A pack of Republicans are in a statistical dead heat for the 2016 Republican nomination, according to a new poll. 

A CNN survey released Tuesday found Sen. Rand PaulRandal (Rand) Howard PaulDem wins Kentucky state House seat in district Trump won by 49 points GOP's tax reform bait-and-switch will widen inequality Pentagon budget euphoria could be short-lived MORE (R-Ky.) and Former Florida Gov. Jeb Bush top the pack with 13 percent support each among Republicans and independents who identify with the Republican Party. 

However, three other candidates garner support within the margin of error.

Former GOP vice presidential candidate and Wisconsin Rep. Paul RyanPaul Davis RyanRepublicans are avoiding gun talks as election looms The Hill's 12:30 Report Flake to try to force vote on DACA stopgap plan MORE brings in 12 percent, compared to former Arkansas Gov. Mike Huckabee's 10 percent and New Jersey Gov. Chris Christie's 9 percent. 

Polling for the GOP nomination has remained tight. Paul and Ryan topped the list when CNN last polled the question in March

Seven percent of Republicans have no opinion while another 4 percent say they wouldn't vote for anyone listed. 

Other potential GOP candidates scored in single digits, including Texas Gov. Rick Perry (8 percent), Texas Sen. Ted CruzRafael (Ted) Edward CruzOvernight Health Care: Trump eases rules on insurance outside ObamaCare | HHS office on religious rights gets 300 complaints in a month | GOP chair eyes opioid bill vote by Memorial Day HHS official put on leave amid probe into social media posts Trump, Pence to address CPAC this week MORE (7 percent), Wisconsin Gov. Scott Walker (7 percent), Florida Sen. Marco RubioMarco Antonio RubioColbert: Students taking action on gun violence 'give me hope' Lawmakers feel pressure on guns Florida lawmaker's aide fired after claiming shooting survivors were 'actors' MORE (6 percent) and former Pennsylvania Sen. Rick Santorum (2 percent).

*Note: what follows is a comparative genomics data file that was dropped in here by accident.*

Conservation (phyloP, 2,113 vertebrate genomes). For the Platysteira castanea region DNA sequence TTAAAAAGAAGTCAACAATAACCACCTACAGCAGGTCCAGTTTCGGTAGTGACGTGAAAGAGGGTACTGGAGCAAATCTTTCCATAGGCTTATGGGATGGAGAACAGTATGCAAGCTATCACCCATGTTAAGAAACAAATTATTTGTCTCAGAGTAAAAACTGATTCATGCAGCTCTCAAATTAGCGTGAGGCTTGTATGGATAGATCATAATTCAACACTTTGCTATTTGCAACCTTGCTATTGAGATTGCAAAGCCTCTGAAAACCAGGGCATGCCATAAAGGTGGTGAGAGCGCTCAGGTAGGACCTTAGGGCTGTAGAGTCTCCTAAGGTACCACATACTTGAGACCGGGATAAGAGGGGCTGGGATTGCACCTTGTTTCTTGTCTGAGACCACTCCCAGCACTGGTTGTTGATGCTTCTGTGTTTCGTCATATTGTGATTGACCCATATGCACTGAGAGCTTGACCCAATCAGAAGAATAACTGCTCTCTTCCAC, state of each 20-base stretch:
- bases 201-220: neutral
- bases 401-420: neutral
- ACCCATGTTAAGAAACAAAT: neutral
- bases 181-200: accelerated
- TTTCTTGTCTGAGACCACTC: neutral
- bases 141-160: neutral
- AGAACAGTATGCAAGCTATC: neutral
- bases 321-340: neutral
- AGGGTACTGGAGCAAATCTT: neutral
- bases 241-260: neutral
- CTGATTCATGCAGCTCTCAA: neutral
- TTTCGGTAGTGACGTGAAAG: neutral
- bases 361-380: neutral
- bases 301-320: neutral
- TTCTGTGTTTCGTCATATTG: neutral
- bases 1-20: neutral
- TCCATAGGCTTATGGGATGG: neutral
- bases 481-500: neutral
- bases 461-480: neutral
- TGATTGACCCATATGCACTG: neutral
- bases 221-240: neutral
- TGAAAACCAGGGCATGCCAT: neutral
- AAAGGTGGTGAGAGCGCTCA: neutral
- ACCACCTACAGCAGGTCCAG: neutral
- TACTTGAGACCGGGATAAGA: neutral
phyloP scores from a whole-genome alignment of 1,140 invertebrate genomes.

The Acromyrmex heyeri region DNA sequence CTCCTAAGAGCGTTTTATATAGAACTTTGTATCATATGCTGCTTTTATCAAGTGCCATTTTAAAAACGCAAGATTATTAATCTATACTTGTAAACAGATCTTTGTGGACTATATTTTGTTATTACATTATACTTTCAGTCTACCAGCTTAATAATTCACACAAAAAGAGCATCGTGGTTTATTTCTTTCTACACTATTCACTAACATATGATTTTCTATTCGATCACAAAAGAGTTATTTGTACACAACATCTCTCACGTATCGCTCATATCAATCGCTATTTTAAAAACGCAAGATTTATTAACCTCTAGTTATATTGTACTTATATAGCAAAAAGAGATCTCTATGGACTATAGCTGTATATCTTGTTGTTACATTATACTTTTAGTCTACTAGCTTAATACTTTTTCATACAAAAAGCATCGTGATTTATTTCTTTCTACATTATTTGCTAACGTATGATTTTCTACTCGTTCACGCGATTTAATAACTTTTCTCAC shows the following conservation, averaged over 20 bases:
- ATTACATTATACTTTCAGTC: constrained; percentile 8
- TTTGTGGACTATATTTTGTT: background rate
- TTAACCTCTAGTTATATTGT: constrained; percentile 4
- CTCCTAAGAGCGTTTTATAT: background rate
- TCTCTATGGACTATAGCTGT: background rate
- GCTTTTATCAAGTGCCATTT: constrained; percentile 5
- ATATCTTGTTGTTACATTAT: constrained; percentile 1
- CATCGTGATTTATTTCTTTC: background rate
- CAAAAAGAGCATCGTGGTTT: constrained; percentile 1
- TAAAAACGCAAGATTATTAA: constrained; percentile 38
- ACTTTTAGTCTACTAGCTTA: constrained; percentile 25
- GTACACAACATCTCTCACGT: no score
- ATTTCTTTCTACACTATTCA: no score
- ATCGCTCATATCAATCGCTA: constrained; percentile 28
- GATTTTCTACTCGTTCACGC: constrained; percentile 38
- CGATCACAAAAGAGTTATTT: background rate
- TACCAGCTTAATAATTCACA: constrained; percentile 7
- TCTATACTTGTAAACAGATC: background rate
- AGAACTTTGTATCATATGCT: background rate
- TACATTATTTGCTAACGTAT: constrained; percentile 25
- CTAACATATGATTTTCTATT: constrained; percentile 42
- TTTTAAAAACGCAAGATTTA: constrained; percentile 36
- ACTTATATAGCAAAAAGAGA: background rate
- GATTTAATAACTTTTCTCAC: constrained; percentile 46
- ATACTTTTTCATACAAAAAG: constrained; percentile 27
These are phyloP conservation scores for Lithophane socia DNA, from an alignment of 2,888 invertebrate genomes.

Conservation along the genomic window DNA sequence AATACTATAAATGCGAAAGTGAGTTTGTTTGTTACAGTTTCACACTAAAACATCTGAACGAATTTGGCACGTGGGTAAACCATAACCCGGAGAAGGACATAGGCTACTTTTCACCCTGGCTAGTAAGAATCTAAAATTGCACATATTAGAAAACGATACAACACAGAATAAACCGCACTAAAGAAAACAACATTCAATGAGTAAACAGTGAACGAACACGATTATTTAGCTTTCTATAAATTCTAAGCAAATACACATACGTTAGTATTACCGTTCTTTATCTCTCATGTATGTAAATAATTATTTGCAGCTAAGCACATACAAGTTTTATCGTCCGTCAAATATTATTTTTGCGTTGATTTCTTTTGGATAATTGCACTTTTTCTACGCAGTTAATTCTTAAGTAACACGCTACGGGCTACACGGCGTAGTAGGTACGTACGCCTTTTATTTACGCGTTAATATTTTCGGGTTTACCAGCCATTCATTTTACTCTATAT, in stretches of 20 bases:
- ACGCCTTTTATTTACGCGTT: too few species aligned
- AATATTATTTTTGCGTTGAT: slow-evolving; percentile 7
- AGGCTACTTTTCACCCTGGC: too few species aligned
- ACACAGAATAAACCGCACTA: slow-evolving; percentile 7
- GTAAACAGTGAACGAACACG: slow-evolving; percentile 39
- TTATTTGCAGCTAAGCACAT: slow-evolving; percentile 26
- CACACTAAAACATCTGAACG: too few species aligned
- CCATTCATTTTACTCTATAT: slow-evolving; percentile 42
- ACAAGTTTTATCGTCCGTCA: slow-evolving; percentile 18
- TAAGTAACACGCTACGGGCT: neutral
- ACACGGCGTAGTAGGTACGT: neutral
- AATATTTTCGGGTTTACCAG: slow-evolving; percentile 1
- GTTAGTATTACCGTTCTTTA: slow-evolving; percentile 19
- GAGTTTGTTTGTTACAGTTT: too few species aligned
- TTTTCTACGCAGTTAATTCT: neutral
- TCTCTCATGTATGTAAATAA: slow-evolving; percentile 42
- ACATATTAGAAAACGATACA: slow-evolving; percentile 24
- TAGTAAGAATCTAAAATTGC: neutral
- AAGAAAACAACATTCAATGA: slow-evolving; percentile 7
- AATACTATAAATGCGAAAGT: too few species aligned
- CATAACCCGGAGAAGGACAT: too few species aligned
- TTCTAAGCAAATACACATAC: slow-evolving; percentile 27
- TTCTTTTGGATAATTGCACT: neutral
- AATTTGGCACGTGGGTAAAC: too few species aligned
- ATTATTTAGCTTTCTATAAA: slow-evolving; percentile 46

Former Secretary of State Hillary ClintonHillary Diane Rodham ClintonWoman behind pro-Trump Facebook page denies being influenced by Russians Trump: CNN, MSNBC 'got scammed' into covering Russian-organized rally Pennsylvania Democrats set to win big with new district map MORE continues to dominate the Democratic field. Sixty-four percent said they would choose her ahead of a more liberal or conservative Democrat — a drop of 6 percent since January. Thirteen percent said they would pick a more liberal candidate, while 19 percent said they would prefer a more conservative Democrat. 

The poll surveyed 466 Democrats and 473 Republicans, and holds a margin of error of plus or minus 4.5 percent.